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Drug Class Review: Newer Antiplatelet Agents

Final Update 2 Report

Drug Class Reviews

, BPharm, MPA:HA, , MS, , MPA:HA, , BA, and , PharmD.

Portland (OR): Oregon Health & Science University; .

Structured Abstract


We compared the effectiveness and harms of clopidogrel, ticlopidine, extended-release dipyridamole and aspirin and prasugrel in adults with acute coronary syndromes or coronary revascularization (stenting, bypass grafting), ischemic stroke or transient ischemic attack, or symptomatic peripheral vascular disease.

Data Sources:

We searched Ovid MEDLINE®, the Cochrane Database of Systematic Reviews®, and the Cochrane Central Register of Controlled Trials® and Database of Abstracts of Reviews of Effects through January 2011. We also hand searched reference lists, US Food and Drug Administration medical and statistical reviews, and dossiers submitted by pharmaceutical companies.

Review Methods:

Study selection, data abstraction, validity assessment, grading the strength of the evidence, and data synthesis were all carried out according to standard Drug Effectiveness Review Project review methods.

Results and Conclusions:

High-strength evidence indicated that in coronary revascularization, prasugrel reduces target-vessel revascularization more than clopidogrel at 15 months, while moderate-strength evidence indicated that there was more major bleeding with prasugrel. Evidence was moderate strength that the use of clopidogrel for 6 months after coronary revascularization resulted in lower risk of revascularization compared with 1 month, with no increase in bleeding (moderate strength). The benefit lessened after 8 and 12 months and bleeding risk gradually increased (moderate to low strength). In patients with acute coronary syndrome who are managed medically, there was moderate-strength evidence of no significant difference in reduction of mortality out to at least 12 months, significantly fewer myocardial infarctions, and increased major bleeding between clopidogrel plus aspirin compared with aspirin alone.

Following stroke or transient ischemic attack, high-strength evidence indicated that extended-release dipyridamole plus aspirin did not meet criteria for being noninferior to clopidogrel for the primary outcome of recurrent stroke and had higher risks of major bleeding and withdrawals due to adverse events.

Evidence was insufficient to draw strong conclusions about the benefit-risk ratio of using a proton pump inhibitor for any patients taking clopidogrel.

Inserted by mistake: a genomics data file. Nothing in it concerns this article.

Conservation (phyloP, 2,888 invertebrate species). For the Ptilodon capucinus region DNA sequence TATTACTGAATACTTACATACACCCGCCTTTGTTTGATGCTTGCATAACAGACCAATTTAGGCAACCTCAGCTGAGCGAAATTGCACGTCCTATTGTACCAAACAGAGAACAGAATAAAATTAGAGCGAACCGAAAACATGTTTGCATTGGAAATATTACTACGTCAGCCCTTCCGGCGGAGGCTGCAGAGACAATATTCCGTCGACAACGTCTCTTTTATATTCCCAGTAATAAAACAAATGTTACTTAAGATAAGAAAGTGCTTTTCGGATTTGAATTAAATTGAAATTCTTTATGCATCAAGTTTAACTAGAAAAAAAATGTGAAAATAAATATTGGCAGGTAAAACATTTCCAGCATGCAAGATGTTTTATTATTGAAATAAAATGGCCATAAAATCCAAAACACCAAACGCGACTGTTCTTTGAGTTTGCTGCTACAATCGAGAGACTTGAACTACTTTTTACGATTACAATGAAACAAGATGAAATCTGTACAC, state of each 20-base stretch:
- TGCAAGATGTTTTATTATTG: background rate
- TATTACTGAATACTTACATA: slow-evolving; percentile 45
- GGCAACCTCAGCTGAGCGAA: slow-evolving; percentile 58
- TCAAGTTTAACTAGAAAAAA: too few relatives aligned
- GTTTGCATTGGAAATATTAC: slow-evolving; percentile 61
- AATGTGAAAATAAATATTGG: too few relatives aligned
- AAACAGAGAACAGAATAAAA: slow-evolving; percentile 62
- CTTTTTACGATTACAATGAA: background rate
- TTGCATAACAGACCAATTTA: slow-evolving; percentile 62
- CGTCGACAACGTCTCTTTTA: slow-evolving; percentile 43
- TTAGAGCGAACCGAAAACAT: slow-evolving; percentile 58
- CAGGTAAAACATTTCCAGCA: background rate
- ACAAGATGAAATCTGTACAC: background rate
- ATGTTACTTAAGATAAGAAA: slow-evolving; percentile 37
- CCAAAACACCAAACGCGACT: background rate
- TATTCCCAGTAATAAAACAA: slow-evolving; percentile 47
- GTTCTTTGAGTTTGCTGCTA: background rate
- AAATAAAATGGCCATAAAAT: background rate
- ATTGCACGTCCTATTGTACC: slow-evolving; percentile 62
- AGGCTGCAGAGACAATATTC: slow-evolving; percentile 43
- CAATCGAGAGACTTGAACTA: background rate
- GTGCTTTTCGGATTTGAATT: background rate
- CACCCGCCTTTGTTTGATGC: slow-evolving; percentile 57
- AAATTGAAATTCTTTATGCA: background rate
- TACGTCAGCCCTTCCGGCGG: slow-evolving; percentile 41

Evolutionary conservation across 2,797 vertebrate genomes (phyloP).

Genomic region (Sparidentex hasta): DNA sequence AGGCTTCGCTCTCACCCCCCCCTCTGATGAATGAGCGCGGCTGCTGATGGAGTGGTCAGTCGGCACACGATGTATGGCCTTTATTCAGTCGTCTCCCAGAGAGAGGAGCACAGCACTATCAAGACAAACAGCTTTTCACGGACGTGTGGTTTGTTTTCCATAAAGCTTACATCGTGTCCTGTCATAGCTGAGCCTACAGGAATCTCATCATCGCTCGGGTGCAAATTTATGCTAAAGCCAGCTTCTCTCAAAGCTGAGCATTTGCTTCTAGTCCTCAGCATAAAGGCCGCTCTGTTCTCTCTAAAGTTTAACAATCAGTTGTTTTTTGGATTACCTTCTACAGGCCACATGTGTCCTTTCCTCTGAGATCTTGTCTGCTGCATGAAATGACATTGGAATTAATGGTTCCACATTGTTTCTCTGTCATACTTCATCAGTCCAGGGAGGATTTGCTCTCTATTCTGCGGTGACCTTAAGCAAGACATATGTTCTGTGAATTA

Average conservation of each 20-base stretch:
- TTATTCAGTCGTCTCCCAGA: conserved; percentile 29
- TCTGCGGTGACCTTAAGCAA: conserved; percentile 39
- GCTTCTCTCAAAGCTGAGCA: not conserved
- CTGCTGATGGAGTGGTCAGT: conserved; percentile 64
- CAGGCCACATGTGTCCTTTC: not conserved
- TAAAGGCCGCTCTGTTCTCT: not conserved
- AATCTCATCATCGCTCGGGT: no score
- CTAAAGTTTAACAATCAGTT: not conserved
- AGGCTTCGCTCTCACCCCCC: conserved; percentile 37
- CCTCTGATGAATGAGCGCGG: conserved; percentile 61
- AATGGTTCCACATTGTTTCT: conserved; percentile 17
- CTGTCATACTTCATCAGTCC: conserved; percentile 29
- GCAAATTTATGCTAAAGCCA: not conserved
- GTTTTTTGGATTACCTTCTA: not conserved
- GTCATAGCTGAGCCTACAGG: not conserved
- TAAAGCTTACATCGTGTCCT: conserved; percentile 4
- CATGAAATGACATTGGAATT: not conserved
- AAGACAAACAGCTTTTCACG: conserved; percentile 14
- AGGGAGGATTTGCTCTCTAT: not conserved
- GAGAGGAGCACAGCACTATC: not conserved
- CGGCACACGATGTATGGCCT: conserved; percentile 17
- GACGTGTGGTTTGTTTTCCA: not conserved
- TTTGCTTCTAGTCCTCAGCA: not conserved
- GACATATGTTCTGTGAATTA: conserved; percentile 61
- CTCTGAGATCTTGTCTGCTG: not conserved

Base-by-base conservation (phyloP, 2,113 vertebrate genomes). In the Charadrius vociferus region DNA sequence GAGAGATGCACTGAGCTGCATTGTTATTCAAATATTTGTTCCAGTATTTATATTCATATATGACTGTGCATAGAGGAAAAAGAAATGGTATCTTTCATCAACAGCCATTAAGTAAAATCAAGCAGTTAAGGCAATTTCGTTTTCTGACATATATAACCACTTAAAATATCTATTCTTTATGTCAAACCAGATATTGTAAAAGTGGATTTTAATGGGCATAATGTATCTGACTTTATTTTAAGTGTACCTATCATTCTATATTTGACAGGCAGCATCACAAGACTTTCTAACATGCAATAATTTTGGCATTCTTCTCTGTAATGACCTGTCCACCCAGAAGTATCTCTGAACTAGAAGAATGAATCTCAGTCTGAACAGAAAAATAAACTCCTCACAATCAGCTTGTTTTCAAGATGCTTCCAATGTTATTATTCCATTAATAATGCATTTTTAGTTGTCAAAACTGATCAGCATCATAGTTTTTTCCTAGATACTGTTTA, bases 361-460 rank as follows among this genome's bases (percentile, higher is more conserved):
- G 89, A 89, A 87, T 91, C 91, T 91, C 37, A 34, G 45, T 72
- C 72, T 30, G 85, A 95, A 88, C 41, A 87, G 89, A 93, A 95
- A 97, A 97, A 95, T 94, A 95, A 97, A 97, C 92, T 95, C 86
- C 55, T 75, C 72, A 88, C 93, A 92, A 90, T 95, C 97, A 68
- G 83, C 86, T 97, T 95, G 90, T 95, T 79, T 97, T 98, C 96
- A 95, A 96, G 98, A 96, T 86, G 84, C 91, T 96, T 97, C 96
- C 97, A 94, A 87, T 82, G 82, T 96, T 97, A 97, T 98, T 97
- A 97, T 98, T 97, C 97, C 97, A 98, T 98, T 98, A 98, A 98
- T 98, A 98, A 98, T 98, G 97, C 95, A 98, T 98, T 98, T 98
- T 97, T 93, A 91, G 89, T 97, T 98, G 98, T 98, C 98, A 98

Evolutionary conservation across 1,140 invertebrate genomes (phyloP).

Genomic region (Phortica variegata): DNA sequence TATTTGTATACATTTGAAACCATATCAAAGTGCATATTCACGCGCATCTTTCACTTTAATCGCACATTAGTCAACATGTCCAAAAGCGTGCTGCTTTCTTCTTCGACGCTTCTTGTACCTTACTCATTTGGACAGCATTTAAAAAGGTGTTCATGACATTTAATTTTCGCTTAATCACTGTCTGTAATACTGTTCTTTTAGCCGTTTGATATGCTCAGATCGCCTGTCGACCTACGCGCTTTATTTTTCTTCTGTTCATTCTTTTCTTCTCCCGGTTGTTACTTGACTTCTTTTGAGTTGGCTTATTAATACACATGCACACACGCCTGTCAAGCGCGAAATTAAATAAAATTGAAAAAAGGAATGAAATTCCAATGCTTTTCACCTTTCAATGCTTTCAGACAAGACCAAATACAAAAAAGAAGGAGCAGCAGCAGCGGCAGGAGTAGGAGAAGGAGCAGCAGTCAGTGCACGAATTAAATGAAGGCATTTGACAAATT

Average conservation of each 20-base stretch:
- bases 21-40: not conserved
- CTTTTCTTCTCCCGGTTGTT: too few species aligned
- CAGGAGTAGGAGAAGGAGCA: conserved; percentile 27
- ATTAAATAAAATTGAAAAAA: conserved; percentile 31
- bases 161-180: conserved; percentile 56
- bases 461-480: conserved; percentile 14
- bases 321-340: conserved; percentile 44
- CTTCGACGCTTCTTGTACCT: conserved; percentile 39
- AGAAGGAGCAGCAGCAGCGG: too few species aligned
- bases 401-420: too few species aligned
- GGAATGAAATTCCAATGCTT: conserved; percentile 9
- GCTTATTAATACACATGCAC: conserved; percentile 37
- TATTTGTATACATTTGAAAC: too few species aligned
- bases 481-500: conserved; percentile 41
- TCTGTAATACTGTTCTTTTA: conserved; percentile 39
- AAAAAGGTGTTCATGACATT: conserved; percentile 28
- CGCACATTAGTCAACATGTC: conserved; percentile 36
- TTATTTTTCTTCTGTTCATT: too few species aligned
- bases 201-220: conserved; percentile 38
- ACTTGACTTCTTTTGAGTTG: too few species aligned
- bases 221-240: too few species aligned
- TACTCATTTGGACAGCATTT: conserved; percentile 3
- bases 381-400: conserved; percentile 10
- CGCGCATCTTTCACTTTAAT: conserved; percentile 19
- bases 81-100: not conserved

Update 1: January 2007; Original Report: November 2005

The medical literature relating to this topic is scanned periodically. (See for description of scanning process). Prior versions of this report can be accessed at the DERP website.

Drug Effectiveness Review Project, Marian McDonagh, PharmD, Principal Investigator.
Oregon Evidence-based Practice Center, Mark Helfand, MD, MPH, Director, Oregon Health & Science University.

Acknowledgments: We thank Leah Williams, our publications editor, for putting this report into its present form for you to read.

Funding: The Drug Effectiveness Review Project, composed of 12 organizations including 11 state Medicaid agencies, and the Canadian Agency for Drugs and Technology in Health commissioned and funded for this report. These organizations selected the topic of the report and had input into its Key Questions. The content and conclusions of the report were entirely determined by the Evidence-based Practice Center researchers. The authors of this report have no financial interest in any company that makes or distributes the products reviewed in this report.

Suggested citation:

Ketchum K, Peterson K, Thakurta S, Low A, McDonagh M. Drug class review: Newer antiplatelet agents. Final Update 2 report. Prepared by the Oregon Evidence-based Practice Center for the Drug Effectiveness Review Project. Oregon Health & Science University. Portland, OR. 2011. Available at:

The purpose of Drug Effectiveness Review Project reports is to make available information regarding the comparative clinical effectiveness and harms of different drugs. Reports are not usage guidelines, nor should they be read as an endorsement of or recommendation for any particular drug, use, or approach. Oregon Health & Science University does not recommend or endorse any guideline or recommendation developed by users of these reports.

Copyright © 2011 by Oregon Health & Science University.
Bookshelf ID: NBK61809PMID: 22073418


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